The use of the FDA’s Adverse Event Reporting System (FAERS) for broad post-approval drug safety studies has long been curtailed due to three assumed limitations of the dataset. AdverseEvents has systematically set out to debunk all three of these myths through the use of peer-reviewed studies in major academic journals. This blog article summarizes our findings and we invite you to review our complete journal articles for more details.
1. The Weber Effect
Myth: The reporting rate for new drugs is significantly higher than older drugs
The differential rate of reporting within FAERS makes it impossible to compare new drugs to old drugs on a post-approval safety basis. The commonly held assumption is that there is a spike in reporting of adverse events in the two years following FDA approval, followed by a consistent decline in the following years. Referred to as the ‘Weber Effect’, this differential rate of reporting makes it impossible to use FAERS in comparative drug safety studies.
In a peer-reviewed study published in the journal Drug Safety in March 2014, AdverseEvents completed the first modern and broad test of the Weber Effect. We found no such reporting pattern. In fact, the general adverse event reporting pattern revealed in the study was that of increasing case counts in the first three calendar quarters after approval followed by relatively constant counts thereafter. The study clearly demonstrated that modern FAERS does not suffer from the Weber Effect.
2. Stimulated Reporting
Myth: FAERS reports are influenced by outside factors
It is widely assumed that stimulated reporting is a major influence on FAERS. This allegedly occurs when FDA alerts, media reports, lawsuits or other outside factors cause certain drugs to receive larger than normal amounts of adverse event reports. The influence of these outside factors degrades the reliability and consistency of data quality needed for in-depth post-approval drug safety studies using FAERS.
In a peer-reviewed study published in the journal Drug Safety in September 2014, AdverseEvents completed the first modern and broad test of the effects of Stimulated Reporting on FAERS. The study examined both the overall and adverse event specific reporting both before and after 100 randomly selected FDA safety alerts and found no discernable pattern of increased or changed reporting as a result of FDA safety alerts. The report clearly demonstrates that modern FAERS does not suffer from the biases of stimulated reporting.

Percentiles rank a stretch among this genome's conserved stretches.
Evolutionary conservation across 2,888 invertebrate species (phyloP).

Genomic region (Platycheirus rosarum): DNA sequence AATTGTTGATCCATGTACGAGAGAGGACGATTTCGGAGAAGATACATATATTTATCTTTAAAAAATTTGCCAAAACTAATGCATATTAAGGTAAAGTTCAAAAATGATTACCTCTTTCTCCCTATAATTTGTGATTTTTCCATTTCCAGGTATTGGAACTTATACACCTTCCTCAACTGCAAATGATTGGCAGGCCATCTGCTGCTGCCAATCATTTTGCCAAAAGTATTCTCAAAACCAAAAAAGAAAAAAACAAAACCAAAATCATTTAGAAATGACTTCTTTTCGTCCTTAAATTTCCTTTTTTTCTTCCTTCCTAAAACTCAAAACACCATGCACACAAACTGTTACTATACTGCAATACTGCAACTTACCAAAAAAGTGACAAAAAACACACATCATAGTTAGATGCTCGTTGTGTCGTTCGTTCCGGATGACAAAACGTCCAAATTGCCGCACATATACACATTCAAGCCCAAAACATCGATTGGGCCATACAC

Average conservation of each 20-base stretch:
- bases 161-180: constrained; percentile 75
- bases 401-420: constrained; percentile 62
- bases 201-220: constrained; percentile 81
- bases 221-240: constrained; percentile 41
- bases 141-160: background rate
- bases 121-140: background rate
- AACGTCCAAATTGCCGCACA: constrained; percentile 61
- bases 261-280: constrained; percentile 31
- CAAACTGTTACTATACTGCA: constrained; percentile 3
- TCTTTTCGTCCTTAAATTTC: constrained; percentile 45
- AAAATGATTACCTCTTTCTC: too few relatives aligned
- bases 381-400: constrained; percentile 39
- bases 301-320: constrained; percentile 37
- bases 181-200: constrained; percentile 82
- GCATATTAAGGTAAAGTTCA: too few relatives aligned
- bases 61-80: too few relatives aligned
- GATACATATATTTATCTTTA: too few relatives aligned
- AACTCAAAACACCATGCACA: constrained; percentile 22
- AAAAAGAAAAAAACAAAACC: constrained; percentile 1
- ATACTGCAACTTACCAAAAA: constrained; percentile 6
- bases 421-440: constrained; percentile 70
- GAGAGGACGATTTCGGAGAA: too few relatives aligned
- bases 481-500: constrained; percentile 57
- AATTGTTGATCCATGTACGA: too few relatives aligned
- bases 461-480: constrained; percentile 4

3. Under Reporting
Myth: Vast majority of adverse events are not reported in FAERS
FAERS is a largely voluntary, self-reporting dataset. Because of this, it is widely assumed that only a fraction of the actual serious side effects that occur every year are reported in FAERS. A GAO article published in 2000 estimated that only 1-10% of serious adverse events were reported. This huge level of under-reporting makes the use of FAERS impossible for post-approval drug safety studies.
Myth Debunking in Process
The AdverseEvents scientific team is in the midst of a modern and broad test of the assumptions underlying the under-reporting myth. While it is certainly true that FAERS does not capture every incident of a serious drug adverse event, our initial findings indicate that the overall reporting rate is much higher in modern FAERS than the currently assumed 10%, and even higher still in certain widely used drug classes. A complete peer reviewed journal article on our study is pending.
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